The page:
Florida sports betting case will not be heard by US Supreme Court


This is likely the end of the WSA case, as the Seminole Tribe will be able to continue offering its sports betting product in Florida, leaving the door closed to commercial operators.

On Monday morning (June 17), the U.S. Supreme Court rejected a request for judicial review of a decision in the Florida sports betting case brought by West Flagler and Assoc. (WFA).
The decision means that digital sports betting is still possible in Florida. From here, the WFA could once again try to pursue its case in the Florida state courts.

In March, the Florida Supreme Court said it would not hear the WFA's quo warranto offer because it was the wrong “vehicle” for the Florida sports betting case. The decision left the WFA free to refile the lawsuit in a lower Florida court.

The case was first heard in federal court in the second half of 2021. At the federal level, the WFA has now exhausted all options.

“The Seminole Tribe of Florida welcomes today's decision by the U.S. Supreme Court not to further review the case of the tribe's gaming agreement with the State of Florida,” tribal spokesman Gary Bitner said in a statement. “This means that Seminole Tribe members and all Florida residents can count on the bright future made possible by the agreement.”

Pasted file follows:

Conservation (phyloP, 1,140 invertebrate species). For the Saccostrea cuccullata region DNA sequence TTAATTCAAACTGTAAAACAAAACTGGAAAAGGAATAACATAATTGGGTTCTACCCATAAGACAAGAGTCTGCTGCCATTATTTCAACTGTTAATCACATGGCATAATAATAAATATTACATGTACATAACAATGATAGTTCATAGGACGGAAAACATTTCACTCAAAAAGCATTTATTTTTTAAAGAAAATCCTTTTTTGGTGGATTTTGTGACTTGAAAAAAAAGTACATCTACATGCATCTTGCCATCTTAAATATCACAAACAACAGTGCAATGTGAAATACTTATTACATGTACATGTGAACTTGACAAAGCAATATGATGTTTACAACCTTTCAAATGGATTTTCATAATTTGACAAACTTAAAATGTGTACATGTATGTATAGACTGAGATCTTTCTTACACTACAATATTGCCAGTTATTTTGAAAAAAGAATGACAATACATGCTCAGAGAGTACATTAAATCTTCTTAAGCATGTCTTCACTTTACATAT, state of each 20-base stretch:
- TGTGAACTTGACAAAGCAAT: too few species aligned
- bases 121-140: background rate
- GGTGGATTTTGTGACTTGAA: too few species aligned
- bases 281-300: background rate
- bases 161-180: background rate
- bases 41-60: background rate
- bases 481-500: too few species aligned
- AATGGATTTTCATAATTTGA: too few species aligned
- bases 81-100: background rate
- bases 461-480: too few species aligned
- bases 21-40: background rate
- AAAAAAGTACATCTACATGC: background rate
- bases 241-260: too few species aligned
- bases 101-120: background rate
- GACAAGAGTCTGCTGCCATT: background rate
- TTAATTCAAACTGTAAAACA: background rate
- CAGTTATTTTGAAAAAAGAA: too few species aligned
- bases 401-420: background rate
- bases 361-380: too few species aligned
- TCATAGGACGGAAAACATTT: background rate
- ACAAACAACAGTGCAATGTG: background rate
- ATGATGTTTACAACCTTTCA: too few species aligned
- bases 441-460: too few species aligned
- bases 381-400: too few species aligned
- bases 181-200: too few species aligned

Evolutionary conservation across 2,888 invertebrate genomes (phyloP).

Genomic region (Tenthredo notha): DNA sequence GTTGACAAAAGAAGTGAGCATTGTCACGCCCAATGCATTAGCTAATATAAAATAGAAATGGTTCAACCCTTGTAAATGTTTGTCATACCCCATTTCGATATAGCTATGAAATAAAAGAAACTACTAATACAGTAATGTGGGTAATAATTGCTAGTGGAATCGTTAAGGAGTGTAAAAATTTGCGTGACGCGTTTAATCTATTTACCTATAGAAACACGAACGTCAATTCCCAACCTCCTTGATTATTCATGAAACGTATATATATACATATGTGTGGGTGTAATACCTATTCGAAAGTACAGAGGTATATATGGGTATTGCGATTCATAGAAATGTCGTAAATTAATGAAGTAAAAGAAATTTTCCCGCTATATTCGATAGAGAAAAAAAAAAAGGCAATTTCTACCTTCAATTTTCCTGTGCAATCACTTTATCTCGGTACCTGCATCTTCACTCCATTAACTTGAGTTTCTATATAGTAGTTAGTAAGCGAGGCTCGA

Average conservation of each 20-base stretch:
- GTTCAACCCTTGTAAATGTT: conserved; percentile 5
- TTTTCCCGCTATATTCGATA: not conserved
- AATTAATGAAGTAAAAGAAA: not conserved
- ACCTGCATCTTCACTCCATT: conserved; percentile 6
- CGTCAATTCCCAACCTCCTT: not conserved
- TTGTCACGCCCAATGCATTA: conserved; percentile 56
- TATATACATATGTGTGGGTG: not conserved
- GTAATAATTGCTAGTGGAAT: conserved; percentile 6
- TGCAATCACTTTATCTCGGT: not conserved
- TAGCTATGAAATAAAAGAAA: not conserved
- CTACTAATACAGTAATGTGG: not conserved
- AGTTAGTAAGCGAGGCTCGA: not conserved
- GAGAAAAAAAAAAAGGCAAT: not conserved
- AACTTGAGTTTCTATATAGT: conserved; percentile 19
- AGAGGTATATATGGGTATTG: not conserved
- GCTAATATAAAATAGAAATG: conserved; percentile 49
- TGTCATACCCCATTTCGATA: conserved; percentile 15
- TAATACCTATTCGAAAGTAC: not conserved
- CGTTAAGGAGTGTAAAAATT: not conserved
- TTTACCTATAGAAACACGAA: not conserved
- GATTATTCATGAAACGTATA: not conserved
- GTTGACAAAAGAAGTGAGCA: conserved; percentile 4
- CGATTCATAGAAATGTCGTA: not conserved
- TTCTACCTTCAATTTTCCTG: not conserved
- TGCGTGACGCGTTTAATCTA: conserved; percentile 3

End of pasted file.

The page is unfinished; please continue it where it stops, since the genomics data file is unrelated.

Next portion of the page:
One answer, but many more questions

Under the terms of the agreement, the Seminoles must pay the state of Florida $2.5 billion annually for the first five years of the 30-year contract.

The United States Supreme Court's (SCOTUS) decision not to hear the Florida sports betting case could also have broader implications as other tribes must decide how to apply it. The decision essentially leaves in place and affirms a compact that makes a hub-and-spoke model for betting acceptable.

The agreement also expands the boundaries of the Indian Gaming Regulatory Act (IGRA).

Language in the 2021 contract allows bets from anywhere in Florida to be considered placed in Indian Country when going through a tribal server, arguing that the IGRA never contemplated digital gambling and therefore cannot be applied to off-reservation bets.

“This may close one door, but it still leaves several doors that are already open and a ton of others that could still open,” BGlobal gaming consultant Brendan Bussmann told iGB. “If today was about finding answers, it just raises more questions, both about Florida and how this could impact tribal nations across the rest of the country.”